Business Global Practice

Canada leads world in digital transformation market growth

Deloitte knocked off top spot in global market, says Source Global Research

Author: Colin Ellis

TORONTO, February 1, 2018 – Canada is leading the world in the growth of its digital transformation consulting market and Canadian accounting firms are benefitting from the global digitization trend. According to a new report from Source Global Research, Canada leads all mature markets with triple-digit growth of 282 per cent, though the Canadian market is relatively small at $800 million annually. 

By the end of 2017, the global digital transformation consulting market reached a value of US$48.5 billion, a year-on-year increase of over 70 per cent. According to Source Global Research, the digital transformation market makes up 36 per cent of the overall consulting market, worth US$135 billion. 

“Digital is, in effect, colonising traditional consulting services,” states the report. “Indeed, the digital transformation market may be more than two-thirds larger than it was in 2016, but overall consulting market growth was closer to 8%.” 

The Canadian digital transformation market is unique. Canadian companies (think banks, telcos) are upgrading legacy systems and embracing both fintech and artificial intelligence, leading to lucrative contracts for consulting companies (Accenture, IBM Services, McKinsey, etc.) and the Big Four accounting firms (Deloitte, EY, KPMG, PwC). 

Compare that to the second-largest digital transformation consulting market, China, with a similar sized market ($1 billion), where the growth rate of 82 per cent is driven by tech giants such as Baidu, Alibaba, and Tencent. 

Accenture leapfrogs Deloitte in quest for top spot

Accounting giant Deloitte, the leading global consulting firm in this market in 2016, saw itself get knocked off the top spot by Accenture in 2017. The market share of the top four consulting firms in the global market for 2017 is:  1. Accenture (9.9%); 2. Deloitte (8.9%); 3. McKinsey and PwC are tied for third, with each holding a market share of 5.3 per cent. 

Although collectively the Big Four accounting firms hold the largest share (21%) of the digital transformation market, the profile of technology firms has increased. Not only does Accenture now have the largest share of the overall market but Cognizant has also entered the top 10 for the first time with 2.5 per cent of the market. In entering the top 10, Cognizant surpassed KPMG, which is holding on to 2.1 per cent of the overall market globally. 

The report states that, overall, McKinsey, PwC, Cognizant, IBM, and EY are the most likely to leverage the next generation of digital transformation opportunities. The report explains its reasoning through analysis based on positioning and engagement, which is included in the report.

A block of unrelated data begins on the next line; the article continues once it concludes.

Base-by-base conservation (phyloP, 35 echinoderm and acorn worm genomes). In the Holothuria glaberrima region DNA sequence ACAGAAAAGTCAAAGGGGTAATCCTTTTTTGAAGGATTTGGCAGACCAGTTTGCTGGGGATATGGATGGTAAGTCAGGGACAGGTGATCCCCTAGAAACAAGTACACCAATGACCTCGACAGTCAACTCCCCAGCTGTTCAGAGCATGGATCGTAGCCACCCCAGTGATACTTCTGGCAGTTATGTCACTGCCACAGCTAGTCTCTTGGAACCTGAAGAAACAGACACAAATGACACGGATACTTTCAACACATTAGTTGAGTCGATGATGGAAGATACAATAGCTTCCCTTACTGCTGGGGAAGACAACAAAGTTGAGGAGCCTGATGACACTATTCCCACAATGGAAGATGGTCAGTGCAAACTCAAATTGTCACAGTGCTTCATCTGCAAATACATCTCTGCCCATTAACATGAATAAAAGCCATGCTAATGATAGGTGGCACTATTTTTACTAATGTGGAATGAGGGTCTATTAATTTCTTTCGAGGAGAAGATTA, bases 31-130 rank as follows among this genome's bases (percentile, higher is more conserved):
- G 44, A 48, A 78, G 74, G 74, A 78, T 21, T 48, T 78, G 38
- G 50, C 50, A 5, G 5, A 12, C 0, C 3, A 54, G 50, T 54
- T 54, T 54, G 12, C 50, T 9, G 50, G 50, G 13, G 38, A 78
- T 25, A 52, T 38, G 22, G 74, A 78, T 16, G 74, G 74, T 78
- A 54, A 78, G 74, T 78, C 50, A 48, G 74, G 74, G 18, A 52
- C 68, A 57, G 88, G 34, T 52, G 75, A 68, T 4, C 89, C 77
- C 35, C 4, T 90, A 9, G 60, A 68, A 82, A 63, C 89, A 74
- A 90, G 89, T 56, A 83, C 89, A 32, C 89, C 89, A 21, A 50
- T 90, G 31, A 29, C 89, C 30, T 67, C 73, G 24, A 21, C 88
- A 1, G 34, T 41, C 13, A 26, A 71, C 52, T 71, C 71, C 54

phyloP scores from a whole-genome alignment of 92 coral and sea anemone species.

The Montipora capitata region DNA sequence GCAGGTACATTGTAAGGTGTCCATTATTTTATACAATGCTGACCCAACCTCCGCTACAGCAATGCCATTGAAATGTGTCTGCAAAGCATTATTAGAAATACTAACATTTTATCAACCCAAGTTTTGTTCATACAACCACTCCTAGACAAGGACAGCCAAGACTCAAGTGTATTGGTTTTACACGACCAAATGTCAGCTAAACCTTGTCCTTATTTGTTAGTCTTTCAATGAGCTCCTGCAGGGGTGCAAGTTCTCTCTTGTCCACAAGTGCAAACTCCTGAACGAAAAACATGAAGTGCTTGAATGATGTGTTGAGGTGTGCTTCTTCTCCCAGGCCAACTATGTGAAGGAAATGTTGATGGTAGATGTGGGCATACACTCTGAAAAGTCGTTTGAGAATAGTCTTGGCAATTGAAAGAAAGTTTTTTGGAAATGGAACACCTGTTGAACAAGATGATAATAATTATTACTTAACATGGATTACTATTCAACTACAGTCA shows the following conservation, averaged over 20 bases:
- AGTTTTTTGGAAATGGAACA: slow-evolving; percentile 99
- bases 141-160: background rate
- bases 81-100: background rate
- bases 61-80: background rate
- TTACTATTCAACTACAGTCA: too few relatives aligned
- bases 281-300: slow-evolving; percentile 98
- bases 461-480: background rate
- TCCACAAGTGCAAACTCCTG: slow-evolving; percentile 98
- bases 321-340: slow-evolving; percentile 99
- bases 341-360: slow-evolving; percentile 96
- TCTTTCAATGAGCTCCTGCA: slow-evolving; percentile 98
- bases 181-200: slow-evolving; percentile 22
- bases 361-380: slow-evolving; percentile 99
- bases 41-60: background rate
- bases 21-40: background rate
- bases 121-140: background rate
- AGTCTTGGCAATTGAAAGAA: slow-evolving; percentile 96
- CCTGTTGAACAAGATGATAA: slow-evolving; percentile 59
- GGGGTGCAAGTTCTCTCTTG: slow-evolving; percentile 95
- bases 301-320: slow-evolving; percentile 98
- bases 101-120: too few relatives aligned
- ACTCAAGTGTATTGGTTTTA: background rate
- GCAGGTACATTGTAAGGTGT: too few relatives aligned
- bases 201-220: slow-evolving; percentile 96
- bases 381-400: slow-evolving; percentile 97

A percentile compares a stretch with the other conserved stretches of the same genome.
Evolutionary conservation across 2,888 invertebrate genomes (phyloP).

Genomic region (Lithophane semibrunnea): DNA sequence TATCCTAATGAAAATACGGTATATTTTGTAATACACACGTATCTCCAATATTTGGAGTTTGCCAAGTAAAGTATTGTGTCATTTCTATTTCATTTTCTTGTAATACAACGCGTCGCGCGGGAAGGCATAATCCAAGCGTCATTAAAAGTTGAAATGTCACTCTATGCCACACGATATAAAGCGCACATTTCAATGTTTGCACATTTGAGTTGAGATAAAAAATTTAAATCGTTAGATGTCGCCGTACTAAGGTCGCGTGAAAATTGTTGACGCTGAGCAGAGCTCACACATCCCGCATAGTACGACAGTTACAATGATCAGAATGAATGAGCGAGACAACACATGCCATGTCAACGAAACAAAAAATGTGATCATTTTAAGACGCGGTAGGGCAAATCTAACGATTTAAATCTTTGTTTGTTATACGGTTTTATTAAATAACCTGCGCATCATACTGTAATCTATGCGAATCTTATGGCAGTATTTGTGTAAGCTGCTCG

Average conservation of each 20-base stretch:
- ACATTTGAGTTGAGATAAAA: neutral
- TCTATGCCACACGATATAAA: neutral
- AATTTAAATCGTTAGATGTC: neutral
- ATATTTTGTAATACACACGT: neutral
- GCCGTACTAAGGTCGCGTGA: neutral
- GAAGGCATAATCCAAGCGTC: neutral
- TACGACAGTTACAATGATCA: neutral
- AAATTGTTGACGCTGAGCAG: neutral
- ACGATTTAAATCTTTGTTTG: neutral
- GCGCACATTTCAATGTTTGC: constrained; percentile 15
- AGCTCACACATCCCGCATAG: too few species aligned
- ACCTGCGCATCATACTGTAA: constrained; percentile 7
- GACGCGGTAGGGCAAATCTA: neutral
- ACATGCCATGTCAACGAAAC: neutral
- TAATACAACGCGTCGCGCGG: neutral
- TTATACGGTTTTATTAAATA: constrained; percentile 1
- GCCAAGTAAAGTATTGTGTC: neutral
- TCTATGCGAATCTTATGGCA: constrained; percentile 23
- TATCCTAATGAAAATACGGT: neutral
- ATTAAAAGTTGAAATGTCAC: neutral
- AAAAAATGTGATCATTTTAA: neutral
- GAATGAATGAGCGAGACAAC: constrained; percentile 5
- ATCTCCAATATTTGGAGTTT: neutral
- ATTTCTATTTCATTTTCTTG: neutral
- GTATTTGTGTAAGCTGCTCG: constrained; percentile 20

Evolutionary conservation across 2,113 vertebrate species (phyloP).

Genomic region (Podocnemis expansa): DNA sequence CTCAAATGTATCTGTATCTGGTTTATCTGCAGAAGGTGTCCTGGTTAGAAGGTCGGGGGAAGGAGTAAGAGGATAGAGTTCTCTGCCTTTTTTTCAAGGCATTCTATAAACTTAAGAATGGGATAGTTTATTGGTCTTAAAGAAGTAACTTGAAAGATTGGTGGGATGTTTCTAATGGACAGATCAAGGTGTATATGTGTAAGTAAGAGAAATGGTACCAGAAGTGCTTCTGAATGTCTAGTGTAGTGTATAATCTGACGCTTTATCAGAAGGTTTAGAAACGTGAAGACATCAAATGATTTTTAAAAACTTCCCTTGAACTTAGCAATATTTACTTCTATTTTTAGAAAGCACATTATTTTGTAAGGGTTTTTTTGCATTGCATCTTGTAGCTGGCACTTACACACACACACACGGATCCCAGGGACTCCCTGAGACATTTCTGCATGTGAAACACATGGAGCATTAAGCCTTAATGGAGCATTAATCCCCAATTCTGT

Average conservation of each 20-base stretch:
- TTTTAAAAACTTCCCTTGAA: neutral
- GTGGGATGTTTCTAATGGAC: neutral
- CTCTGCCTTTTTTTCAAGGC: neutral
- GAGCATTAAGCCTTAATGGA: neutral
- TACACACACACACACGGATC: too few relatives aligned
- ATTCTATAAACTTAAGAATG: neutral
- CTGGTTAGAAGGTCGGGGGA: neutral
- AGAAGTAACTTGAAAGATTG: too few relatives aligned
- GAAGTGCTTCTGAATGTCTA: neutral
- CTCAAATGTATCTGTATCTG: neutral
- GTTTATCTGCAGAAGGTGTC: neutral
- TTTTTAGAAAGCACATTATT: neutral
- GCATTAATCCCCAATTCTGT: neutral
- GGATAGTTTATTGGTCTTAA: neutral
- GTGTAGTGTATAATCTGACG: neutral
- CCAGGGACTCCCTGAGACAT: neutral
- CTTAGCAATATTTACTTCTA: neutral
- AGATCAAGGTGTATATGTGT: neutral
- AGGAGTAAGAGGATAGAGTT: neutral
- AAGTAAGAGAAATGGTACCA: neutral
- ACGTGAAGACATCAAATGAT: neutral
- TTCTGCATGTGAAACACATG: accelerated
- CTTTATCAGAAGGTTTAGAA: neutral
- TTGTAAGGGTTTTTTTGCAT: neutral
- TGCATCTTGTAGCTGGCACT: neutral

Ignoring the people side of the Digital Age?

The report states that “as clients find changing people to be the most difficult part of digital transformation programmes, they are frustrated by the fact that consultants are not engaging effectively with the people side of transformation.” 

Fiona Czerniawska, director at Source Global Research, says “Many clients are saying that their consultants do so much around technology and process change but don’t seem to be able to engage with the human dimension of transformation. The strengths and weaknesses of consulting firms vary greatly in this area — both in terms of how they position their digital transformation stories and how effectively they engage with clients.” 

A warning bell to the big firms

As reported by Canadian Accountant, the Big Four accounting firms dominate the Canadian consulting market, which recently entered the top 10 in consulting markets globally. The Source report finds, however, that the top 10 firms’ share of the market has reduced, from almost 60 per cent of the overall market in 2016 to just over half in 2017. 

Source calls this a “warning bell to the bigger firms, nearly all of whom have lost share, and who are likely to see their pre-eminence threatened further as the market continues to evolve.” While clients say the quality of digital transformation work done by consulting firms is either “high” or “very high,” the report says clients don’t believe the work is as good as that done in more traditional areas. 

Says Zoë Stumpf, head analyst at Source Global Research, “Digital transformation isn’t alone in performing below par as technology services generally do badly, but this should still be a cause for concern, given the extent to which consulting firms are relying on digital transformation to fuel their growth plans.” 

Colin Ellis is managing editor of Canadian Accountant. With files from Source Global Research. Photo by Nadine Shaabana on Unsplash

Canadian Accountant logo

(0) Comments